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Calcium/calmodulin-dependent protein kinase II supports morphine antinociceptive tolerance by phosphorylation of glycosylated phosducin-like protein

AuthorsSánchez-Blázquez, Pilar ; Rodríguez-Muñoz, María; Montero, C.; Torre-Madrid, Elena de la ; Garzón, Javier
Issue Date2008
PublisherPergamon Press
CitationNeuropharmacology 54: 319- 330 (2008)
AbstractThe long isoform of the phosducin-like protein (PhLPl) is widely expressed in the brain and it is thought to influence G-protein signalling by regulating the activity of Gβγ dimers. We show that in the mature nervous system, PhLPl exists as both a 38 kDa non-glycosylated isoform and as glycosylated isoforms of about 45, 100 and 150 kDa. Additionally, neural PhLPl is subject to serine phosphorylation, which augments upon the activation of Mu-opioid receptors (MORs), as does its association with Gβγ subunits and 14-3-3 proteins. While the intracerebroventricular (icv) administration of morphine to mice rapidly reduced the association of MORs with G proteins, it increased the serine phosphorylation of these receptors. Moreover, activated Ca2+/calmodulin-dependent protein kinase II (CaMKII) accumulated in the MOR environment and phosphorylated PhLPl was seen to co-precipitate with these opioid receptors. Opioid-induced phosphorylation of PhLPl was impaired by inhibiting the activity of CaMKII and, in these circumstances, the association of PhLPl with Gβγ dimers and 14-3-3 proteins was diminished. Furthermore, these events were coupled with the recovery of G protein regulation by the MORs, while there was a decrease in serine phosphorylation of these receptors and morphine antinociceptive tolerance diminished. It seems that CaMKII phosphorylation of PhLPl stabilizes the PhLPl·Gβγ complex by promoting its binding to 14-3-3 proteins. When this complex fails to bind to 14-3-3 proteins, the association of PhLPl with Gβγ is probably disrupted by GαGDP subunits and the MORs recover control on G proteins. © 2007 Elsevier Ltd. All rights reserved.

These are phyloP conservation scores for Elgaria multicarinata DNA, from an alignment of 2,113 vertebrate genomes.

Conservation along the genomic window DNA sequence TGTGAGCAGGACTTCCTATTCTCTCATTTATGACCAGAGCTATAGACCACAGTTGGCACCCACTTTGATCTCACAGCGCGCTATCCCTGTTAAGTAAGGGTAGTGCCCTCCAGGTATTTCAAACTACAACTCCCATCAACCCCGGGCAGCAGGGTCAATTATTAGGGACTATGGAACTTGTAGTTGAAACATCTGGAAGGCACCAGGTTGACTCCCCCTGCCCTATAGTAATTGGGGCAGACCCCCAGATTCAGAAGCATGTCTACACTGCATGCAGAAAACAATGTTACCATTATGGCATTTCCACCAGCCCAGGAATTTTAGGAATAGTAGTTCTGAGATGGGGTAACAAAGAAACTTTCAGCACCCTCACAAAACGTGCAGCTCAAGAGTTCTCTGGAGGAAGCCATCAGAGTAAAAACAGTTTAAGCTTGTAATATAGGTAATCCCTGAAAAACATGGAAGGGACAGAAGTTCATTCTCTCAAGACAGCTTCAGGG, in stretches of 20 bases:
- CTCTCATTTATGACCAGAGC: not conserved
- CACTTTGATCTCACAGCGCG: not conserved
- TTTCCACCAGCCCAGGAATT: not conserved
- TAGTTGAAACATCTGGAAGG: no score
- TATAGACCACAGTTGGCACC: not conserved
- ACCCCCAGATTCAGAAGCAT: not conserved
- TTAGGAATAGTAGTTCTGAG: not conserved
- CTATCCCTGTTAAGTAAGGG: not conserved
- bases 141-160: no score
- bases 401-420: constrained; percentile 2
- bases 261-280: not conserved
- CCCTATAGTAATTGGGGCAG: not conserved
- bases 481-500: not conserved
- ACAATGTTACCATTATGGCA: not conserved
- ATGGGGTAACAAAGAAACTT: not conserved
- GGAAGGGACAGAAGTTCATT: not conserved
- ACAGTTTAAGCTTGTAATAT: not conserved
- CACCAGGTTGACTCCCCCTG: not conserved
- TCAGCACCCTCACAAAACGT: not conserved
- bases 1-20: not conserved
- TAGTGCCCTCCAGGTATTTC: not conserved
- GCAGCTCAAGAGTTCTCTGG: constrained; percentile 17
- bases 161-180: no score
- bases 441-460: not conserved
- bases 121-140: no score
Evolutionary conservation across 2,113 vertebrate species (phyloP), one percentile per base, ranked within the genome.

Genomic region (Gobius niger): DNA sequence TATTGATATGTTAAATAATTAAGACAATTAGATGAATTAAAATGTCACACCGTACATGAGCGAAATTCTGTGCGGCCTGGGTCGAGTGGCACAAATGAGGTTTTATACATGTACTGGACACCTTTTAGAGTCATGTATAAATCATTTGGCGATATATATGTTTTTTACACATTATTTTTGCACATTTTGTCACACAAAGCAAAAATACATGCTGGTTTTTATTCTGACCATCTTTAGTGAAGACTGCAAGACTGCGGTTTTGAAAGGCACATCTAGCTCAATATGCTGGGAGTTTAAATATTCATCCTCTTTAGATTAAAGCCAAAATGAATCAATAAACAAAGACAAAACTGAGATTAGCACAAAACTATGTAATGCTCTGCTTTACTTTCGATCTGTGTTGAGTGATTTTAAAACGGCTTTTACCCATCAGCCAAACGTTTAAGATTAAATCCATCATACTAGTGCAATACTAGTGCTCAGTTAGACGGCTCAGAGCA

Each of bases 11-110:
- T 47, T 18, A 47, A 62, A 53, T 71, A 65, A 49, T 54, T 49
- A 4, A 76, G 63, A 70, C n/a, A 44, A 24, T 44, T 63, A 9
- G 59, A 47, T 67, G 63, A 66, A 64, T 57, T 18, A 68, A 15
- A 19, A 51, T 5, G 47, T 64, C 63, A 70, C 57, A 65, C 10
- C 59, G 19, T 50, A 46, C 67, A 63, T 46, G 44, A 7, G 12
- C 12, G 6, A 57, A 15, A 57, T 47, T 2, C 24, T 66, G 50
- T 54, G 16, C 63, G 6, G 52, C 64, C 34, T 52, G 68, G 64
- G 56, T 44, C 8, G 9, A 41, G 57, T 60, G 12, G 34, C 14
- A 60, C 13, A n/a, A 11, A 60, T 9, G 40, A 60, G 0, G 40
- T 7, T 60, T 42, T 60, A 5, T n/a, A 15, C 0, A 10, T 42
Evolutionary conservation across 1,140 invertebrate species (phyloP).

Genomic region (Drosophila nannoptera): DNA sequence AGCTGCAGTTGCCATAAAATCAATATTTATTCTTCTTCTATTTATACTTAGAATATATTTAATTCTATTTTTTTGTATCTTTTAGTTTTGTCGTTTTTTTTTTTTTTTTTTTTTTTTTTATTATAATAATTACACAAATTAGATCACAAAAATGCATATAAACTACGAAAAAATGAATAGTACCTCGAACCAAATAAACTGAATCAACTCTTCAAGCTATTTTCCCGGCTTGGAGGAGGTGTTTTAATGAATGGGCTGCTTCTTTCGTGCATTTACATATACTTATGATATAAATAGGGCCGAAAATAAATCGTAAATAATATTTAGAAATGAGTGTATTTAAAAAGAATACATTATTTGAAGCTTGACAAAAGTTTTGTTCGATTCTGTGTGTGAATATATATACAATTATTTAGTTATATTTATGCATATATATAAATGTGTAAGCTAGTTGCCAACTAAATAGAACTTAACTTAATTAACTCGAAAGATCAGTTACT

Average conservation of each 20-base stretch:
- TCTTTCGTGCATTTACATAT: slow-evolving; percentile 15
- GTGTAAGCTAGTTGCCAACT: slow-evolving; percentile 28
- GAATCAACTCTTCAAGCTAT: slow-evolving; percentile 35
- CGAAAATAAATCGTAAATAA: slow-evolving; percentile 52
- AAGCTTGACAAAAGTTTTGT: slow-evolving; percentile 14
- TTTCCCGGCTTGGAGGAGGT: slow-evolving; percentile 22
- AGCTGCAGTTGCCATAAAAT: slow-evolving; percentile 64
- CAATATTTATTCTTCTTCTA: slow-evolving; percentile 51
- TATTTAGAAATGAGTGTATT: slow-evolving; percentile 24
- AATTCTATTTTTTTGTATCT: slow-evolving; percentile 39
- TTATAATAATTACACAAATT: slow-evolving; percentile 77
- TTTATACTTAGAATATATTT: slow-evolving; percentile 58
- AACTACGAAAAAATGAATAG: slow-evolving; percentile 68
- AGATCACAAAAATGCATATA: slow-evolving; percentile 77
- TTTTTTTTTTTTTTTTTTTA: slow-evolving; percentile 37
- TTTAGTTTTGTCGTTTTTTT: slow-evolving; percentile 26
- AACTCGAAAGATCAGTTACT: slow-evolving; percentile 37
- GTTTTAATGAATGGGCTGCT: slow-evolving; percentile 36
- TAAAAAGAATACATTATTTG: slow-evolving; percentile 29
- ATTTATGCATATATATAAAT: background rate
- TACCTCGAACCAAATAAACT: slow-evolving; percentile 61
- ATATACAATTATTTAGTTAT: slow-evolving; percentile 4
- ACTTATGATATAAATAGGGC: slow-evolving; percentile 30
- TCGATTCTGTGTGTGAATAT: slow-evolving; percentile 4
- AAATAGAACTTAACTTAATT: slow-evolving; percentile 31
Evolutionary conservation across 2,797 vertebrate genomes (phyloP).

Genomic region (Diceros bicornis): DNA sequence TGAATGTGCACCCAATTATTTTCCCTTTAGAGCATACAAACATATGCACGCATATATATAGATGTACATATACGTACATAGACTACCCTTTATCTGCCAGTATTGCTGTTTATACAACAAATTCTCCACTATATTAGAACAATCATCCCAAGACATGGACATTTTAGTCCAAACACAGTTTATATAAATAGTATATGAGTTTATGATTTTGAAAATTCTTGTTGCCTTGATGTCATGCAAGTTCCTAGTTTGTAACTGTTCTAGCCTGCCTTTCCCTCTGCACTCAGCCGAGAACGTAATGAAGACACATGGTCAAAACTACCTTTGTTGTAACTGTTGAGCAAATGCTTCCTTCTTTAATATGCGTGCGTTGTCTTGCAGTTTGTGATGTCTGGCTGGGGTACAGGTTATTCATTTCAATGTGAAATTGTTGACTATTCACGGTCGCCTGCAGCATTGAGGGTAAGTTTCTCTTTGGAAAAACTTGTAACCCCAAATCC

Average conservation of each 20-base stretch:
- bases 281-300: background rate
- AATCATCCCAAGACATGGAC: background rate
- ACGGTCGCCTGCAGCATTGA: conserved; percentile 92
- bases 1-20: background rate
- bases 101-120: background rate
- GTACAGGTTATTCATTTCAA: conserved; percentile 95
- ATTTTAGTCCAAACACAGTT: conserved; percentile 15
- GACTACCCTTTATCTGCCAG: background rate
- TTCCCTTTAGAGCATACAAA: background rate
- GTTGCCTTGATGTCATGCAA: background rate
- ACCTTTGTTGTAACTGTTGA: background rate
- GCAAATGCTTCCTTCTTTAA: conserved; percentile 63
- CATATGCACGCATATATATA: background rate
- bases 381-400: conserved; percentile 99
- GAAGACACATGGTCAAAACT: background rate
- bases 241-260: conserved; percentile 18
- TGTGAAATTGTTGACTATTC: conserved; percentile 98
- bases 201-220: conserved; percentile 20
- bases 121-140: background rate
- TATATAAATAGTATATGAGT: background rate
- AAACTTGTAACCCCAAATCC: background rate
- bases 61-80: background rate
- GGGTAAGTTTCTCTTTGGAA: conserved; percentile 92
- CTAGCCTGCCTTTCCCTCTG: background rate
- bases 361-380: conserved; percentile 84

Identifiersdoi: 10.1016/j.neuropharm.2007.10.002
issn: 0028-3908
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